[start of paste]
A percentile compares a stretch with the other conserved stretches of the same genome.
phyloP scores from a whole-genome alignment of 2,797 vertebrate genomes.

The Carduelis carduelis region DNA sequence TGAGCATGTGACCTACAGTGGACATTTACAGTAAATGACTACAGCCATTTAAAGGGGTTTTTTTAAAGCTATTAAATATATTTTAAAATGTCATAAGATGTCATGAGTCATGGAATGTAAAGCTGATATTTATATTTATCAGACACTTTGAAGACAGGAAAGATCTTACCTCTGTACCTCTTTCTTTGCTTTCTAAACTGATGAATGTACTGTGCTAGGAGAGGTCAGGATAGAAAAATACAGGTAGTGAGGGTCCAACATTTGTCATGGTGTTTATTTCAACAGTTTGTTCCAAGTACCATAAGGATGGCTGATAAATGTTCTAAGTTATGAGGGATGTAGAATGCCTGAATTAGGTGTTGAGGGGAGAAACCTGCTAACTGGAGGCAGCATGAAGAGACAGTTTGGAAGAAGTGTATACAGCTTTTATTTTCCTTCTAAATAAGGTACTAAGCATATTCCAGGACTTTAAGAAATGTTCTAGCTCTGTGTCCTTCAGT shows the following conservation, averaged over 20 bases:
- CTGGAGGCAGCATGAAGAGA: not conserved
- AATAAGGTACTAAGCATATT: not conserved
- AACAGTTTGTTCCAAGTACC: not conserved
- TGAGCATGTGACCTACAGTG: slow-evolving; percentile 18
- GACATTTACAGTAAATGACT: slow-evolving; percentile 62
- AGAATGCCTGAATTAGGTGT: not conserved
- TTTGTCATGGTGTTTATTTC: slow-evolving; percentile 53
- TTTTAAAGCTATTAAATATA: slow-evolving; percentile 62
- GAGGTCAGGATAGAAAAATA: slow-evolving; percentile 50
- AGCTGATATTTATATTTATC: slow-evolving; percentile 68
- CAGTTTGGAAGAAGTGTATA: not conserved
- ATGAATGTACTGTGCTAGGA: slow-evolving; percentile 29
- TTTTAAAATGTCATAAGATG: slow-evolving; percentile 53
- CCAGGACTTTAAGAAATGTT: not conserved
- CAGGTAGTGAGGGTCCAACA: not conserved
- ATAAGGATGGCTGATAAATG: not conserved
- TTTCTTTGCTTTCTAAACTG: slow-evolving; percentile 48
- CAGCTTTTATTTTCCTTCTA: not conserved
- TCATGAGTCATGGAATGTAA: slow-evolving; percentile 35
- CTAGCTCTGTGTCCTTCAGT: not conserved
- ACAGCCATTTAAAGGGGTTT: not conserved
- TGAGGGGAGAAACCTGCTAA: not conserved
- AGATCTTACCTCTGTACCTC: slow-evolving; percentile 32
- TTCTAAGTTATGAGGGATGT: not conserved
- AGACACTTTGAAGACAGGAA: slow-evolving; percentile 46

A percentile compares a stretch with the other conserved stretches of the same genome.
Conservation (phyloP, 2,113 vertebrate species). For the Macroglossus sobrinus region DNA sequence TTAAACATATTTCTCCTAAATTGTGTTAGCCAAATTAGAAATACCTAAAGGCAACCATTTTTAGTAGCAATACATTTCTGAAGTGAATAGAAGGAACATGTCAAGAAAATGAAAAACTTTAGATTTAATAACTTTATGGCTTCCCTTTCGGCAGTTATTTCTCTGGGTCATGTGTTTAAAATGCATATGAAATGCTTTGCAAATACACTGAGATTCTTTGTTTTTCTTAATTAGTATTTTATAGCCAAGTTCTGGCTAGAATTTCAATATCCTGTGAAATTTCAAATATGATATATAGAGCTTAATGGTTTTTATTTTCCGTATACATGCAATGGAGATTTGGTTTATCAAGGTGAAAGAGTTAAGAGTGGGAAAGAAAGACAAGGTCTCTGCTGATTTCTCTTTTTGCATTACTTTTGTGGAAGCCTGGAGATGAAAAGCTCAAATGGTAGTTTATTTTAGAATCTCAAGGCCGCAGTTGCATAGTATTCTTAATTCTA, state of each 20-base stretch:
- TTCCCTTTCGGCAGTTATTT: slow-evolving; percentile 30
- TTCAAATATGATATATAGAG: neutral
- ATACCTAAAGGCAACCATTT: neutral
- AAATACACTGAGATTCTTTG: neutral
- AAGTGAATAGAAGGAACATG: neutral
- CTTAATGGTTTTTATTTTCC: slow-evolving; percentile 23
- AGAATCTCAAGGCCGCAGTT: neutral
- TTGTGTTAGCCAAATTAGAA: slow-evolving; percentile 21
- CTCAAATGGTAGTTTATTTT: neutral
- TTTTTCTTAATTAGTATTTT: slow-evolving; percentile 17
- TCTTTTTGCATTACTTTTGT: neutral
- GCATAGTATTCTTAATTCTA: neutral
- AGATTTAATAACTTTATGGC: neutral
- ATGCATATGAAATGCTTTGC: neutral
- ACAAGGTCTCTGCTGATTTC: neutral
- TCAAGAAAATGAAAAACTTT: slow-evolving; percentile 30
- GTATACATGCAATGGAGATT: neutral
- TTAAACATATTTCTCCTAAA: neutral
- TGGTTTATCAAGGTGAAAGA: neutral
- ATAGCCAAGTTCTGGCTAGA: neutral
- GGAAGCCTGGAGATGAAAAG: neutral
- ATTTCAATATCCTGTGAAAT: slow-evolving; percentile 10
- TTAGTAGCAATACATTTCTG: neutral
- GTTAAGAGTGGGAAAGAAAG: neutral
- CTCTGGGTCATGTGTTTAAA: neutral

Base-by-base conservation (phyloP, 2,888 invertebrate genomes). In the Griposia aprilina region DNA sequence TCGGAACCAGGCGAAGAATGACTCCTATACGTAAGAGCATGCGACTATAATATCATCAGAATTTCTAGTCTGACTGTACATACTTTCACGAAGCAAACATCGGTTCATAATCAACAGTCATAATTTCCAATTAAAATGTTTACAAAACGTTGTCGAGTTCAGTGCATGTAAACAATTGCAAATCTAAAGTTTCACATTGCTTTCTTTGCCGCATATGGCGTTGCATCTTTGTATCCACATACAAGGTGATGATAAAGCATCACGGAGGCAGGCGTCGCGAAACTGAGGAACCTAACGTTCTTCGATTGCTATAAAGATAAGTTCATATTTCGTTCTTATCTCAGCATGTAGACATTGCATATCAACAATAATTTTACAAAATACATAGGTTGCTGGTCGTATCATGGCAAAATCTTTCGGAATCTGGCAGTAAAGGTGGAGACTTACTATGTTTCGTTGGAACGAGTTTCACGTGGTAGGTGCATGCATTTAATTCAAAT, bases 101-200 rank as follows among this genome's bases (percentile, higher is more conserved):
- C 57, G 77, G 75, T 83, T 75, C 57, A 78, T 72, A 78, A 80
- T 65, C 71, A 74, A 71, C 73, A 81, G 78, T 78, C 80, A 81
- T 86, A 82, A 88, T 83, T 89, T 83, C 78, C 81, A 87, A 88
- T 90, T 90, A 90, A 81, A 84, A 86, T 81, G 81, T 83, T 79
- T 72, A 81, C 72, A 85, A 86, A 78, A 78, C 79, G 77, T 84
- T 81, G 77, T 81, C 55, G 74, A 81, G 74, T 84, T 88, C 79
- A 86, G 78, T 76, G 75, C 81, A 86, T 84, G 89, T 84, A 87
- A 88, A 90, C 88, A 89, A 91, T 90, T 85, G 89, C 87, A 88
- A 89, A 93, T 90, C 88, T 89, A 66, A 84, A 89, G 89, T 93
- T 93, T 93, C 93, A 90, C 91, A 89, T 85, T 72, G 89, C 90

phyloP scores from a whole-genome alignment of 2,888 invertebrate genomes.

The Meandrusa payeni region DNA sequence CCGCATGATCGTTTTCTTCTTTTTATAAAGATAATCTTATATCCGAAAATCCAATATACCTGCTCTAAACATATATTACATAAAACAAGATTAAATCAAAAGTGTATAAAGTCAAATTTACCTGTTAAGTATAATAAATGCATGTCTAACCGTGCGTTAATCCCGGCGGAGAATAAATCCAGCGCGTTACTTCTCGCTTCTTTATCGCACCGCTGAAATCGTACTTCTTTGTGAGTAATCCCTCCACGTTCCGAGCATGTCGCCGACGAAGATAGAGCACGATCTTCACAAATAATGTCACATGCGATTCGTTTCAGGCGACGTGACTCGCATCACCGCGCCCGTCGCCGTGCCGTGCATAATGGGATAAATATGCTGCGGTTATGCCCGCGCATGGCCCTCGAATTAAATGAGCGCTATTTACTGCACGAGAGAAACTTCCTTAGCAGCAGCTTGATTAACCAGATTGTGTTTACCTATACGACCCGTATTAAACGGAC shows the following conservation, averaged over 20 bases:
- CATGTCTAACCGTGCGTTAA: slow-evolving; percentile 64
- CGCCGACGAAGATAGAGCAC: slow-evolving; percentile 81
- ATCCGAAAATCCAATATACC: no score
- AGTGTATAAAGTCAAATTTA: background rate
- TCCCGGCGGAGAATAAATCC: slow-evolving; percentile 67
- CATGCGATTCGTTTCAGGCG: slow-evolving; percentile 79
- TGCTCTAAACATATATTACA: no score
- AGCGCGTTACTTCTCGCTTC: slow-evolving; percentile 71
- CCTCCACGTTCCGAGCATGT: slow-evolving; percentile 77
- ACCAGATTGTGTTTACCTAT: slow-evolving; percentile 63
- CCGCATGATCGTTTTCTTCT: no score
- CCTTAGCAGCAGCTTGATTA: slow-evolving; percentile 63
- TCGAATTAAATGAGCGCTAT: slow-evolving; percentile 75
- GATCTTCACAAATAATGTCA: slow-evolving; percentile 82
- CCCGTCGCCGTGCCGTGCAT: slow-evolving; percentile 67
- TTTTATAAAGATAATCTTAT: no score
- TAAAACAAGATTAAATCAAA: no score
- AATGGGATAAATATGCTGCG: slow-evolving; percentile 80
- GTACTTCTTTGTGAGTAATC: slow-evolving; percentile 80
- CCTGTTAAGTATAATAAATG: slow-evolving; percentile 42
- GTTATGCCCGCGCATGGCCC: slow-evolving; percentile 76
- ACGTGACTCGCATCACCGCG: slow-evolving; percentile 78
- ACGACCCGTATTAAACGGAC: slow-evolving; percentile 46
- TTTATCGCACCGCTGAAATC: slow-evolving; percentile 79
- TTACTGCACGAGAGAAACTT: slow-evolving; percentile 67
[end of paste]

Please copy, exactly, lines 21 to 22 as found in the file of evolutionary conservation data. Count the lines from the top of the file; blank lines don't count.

- CAGCTTTTATTTTCCTTCTA: not conserved
- TCATGAGTCATGGAATGTAA: slow-evolving; percentile 35